1. Potential lack of creative freedom. Corporate sponsors might not be willing to sponsor investigative journalism into their industry for example. If you review video games, for example, would your corporate sponsor allow a critical review of one of their games? Or a critique of sexism in the video game industry?

The current ad systems do have content requirements - no adult , no excessive violence, being family safe. But beyond that there is no editorial control.

2. Sponsors want to be associated with popular creators. So there is probably no compensation for the little guys. Or creators who aren't pretty enough, or mainstream enough, etc.

3. Country specificity. If your audience is in China or India, would a US country want to sponsor it.

So while corporate sponsorship is an option, it has limitations and possibly a lot of strings attached. As one possibility out of several it's fine, but it shouldn't be the only one.


 
No need for it to be the only one Peggy, I am not telling google or pewdiepie to quit on Yutube ads :). I am talking about g+ and the general state of ads and paywalls.

As for what corporations get out of it, they would get the same kind of exposure as from traditional ads but in a much better goodwill way because ads just does not create the kind of goodwill and real product exposure as they once did.

As for your other points they are all true of course, but that is already how the world works so nothing would change in that regards.

For instance Exxon and Coca cola would never ever want to work with me no matter if I get a billion people to suck up every single piece I create, nor would I be interested in working with those two corporations unless they alter their entire product line and corporate way and let me decide how they go about doing things :).
 
One real life example could be tesla getting to co sponsor my "contemporary life in the anthropocene" collection for an entire 12 - 24 month period, or so, for x amount of upfront payment. Creating the kind of world improving good will exposure and collaboration that both me and Tesla are interested in.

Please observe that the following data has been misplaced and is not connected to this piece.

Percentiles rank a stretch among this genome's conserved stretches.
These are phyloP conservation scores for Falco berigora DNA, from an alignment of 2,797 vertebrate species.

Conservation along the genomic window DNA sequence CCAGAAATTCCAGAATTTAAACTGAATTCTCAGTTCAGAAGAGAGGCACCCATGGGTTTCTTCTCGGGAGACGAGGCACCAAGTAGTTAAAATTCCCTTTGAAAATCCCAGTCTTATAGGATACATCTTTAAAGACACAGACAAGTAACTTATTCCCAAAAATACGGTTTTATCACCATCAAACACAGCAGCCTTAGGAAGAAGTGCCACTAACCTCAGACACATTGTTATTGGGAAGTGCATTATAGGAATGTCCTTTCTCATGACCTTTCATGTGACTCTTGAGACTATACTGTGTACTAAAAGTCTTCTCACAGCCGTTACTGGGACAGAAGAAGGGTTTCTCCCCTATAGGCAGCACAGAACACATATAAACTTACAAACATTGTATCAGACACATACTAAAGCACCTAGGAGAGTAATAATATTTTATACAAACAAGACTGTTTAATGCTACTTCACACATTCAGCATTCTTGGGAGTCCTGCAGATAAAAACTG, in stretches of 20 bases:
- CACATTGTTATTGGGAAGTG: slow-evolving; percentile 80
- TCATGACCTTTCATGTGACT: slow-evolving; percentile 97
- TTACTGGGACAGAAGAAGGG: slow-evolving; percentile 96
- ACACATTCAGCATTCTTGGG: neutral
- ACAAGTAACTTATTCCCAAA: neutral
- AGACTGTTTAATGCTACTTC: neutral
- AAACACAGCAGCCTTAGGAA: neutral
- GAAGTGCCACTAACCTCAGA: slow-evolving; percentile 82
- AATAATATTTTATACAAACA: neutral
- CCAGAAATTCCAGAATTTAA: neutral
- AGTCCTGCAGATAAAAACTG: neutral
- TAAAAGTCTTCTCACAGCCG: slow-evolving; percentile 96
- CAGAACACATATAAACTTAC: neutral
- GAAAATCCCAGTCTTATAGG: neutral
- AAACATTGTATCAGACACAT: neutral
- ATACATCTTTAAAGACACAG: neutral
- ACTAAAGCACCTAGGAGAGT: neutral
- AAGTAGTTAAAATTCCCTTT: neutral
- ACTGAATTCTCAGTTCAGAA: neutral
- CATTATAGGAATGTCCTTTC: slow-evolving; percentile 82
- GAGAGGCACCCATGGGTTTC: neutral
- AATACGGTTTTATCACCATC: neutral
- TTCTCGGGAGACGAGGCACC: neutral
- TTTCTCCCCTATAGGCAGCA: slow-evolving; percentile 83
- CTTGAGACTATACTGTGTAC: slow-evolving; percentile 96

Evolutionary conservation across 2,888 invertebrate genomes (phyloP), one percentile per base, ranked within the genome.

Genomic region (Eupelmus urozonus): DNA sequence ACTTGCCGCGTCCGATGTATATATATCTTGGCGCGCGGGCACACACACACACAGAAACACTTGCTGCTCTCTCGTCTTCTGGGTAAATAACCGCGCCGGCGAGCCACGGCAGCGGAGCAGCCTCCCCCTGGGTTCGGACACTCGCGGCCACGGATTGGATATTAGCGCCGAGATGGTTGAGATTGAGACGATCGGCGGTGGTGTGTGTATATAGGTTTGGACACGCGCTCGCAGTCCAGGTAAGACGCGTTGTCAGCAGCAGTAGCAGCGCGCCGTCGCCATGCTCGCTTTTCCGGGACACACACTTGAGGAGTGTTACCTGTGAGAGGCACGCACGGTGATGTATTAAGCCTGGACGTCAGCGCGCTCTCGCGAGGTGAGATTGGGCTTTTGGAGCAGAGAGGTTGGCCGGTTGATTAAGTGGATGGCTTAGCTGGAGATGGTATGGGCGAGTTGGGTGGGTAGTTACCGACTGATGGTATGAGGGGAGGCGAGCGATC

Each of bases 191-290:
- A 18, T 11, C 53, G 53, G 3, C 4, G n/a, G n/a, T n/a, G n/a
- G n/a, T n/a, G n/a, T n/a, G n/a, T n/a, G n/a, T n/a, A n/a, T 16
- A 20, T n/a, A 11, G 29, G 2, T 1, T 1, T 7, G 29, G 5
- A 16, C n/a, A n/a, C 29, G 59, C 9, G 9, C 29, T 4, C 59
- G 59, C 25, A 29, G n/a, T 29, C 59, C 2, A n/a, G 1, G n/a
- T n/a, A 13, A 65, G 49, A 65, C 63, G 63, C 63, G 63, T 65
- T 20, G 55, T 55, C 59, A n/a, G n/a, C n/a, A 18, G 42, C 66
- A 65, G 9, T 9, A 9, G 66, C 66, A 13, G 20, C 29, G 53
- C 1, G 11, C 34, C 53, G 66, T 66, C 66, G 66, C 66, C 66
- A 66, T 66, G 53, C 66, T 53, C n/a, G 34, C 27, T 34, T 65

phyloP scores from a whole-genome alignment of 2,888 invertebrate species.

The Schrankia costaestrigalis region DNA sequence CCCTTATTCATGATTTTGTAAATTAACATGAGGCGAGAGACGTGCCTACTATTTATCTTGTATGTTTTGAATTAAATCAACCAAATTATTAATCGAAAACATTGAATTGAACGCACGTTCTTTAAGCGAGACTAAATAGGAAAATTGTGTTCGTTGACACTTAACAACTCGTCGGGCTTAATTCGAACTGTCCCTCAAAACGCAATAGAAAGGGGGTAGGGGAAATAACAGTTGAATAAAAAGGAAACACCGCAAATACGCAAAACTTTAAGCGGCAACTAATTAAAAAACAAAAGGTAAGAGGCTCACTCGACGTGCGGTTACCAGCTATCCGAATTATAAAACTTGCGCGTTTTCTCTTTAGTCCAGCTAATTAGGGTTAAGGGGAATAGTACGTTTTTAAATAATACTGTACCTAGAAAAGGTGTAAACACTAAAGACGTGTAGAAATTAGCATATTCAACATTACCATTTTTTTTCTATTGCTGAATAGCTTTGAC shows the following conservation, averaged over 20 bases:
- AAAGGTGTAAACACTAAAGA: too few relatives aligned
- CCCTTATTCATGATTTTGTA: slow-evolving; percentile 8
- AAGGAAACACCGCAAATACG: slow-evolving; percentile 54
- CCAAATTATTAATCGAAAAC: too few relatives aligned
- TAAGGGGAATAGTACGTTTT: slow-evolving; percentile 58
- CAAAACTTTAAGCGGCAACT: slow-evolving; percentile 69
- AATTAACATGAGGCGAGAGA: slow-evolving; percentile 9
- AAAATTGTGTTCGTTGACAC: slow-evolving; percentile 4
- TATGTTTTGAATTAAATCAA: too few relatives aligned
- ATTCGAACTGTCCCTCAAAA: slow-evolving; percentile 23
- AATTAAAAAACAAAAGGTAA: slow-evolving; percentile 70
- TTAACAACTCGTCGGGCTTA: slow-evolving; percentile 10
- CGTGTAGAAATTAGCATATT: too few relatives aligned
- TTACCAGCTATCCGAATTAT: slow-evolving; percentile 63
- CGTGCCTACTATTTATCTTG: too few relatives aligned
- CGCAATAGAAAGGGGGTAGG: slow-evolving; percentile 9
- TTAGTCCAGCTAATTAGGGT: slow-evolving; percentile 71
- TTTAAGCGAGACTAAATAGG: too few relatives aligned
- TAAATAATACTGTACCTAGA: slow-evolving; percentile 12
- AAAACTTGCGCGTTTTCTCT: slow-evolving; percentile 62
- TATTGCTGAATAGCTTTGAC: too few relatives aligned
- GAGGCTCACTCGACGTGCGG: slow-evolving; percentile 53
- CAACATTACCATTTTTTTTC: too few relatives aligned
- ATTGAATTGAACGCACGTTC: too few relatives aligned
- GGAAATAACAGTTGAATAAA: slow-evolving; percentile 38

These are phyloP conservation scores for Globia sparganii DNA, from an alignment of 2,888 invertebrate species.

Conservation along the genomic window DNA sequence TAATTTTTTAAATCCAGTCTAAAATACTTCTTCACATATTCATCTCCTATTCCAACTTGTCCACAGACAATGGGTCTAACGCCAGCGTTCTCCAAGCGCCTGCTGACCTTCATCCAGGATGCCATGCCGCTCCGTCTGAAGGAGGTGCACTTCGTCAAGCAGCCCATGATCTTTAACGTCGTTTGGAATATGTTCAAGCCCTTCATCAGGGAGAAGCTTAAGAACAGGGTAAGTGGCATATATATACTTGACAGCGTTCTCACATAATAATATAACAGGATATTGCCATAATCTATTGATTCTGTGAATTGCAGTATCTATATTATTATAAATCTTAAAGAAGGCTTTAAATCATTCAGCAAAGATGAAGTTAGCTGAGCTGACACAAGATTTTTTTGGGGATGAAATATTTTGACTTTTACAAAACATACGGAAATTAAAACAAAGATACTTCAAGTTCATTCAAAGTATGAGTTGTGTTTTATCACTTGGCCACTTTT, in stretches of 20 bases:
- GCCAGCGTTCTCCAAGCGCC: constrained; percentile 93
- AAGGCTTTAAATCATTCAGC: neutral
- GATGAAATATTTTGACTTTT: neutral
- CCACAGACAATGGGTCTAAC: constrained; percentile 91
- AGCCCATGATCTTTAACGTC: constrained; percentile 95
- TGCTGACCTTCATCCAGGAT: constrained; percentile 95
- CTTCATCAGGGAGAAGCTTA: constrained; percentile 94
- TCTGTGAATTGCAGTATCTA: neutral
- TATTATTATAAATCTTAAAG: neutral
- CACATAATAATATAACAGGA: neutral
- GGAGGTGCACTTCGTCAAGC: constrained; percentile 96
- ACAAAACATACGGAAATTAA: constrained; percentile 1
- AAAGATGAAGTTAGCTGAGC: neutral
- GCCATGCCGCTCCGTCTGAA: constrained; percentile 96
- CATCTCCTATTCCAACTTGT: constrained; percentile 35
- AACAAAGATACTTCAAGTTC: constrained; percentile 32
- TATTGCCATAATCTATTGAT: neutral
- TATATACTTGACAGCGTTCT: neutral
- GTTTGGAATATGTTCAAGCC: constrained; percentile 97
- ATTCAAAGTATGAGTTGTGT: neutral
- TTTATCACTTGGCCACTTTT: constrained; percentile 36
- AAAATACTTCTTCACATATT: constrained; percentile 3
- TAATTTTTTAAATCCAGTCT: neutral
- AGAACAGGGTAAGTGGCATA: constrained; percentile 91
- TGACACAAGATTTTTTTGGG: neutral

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Another example would be for film critics. Which I think would be simple to do because it's done already on the web. Film production companies hire critics to go watch films to review them. 
 
Yes exactly, that is another natural fit, sadly you and I dont get to call the shots on google Michael because this is a solid and very natural fit for G+ :). It totally should happen :).
Peggy K
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So that brings up an interesting question: does Google+ allow sponsored content? Off the top of my head I can't think of a policy prohibiting this. 
 
I have never seen or heard anything that would prevent a company from co sponsoring a collection. But I do know that right now g+ does not allow sponsored prizes for instance.

So there might be a policy somewhere that would prevent it from happening, but that would be easy to change of course :).
 
I hope Medium or others figure out that elusive Holy Grail of for monetizing creativity.

To match advertising it should scale across the whole spectrums of influence (from small guys to celebrities) and platforms (from small blogs to large publishing platforms, or whatever the web evolves into). In other words, it takes a moonshot.

By the way, have you had a look at what Mike is doing here on Google+ with Amazon associate links?

plus.google.com - Why I use a Ring Video Doorbell even though I travel all the time My favorite…
Peggy K
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+Paolo Amoroso​ I've tried Amazon Associate links on my blog to mixed results. People have to both click and buy something. I suspect it works best if you are reviewing gadgets.
 
The whole "fake news" headlines will probably have an impact on all sites. The President signed 2 bills addressing foreign propaganda. It is possible that the legislation can be adapted to include US based alternative or independent media under the new administration coming into power in 2 days.
Further it is known that Google are supposedly aggressively targeting "fake news" sites.
theguardian.com - Facebook and Google move to kick fake news sites off their ad networks | Technology | The Guardian
Going back to the President-Elect we know of his hatred of the media
https://youtu.be/V0JQj-H6-rs?t=12s
and his interest of shutting down parts of the internet
https://youtu.be/JcmiHx5Yf2I
His new cabinet are all for Net Neutrality as well, which can easily target such sites
https://youtu.be/lGBXAL8PfQ8?t=2m24s
Peggy K
 
Interesting idea +Shore Sitter but I'm not keen on the giant Agree/Disagree/Debate buttons.on the main news feed page - you can apparently click them after just reading the headline. It seems pretty link-baity and potentially fighty. Not my cup of tea.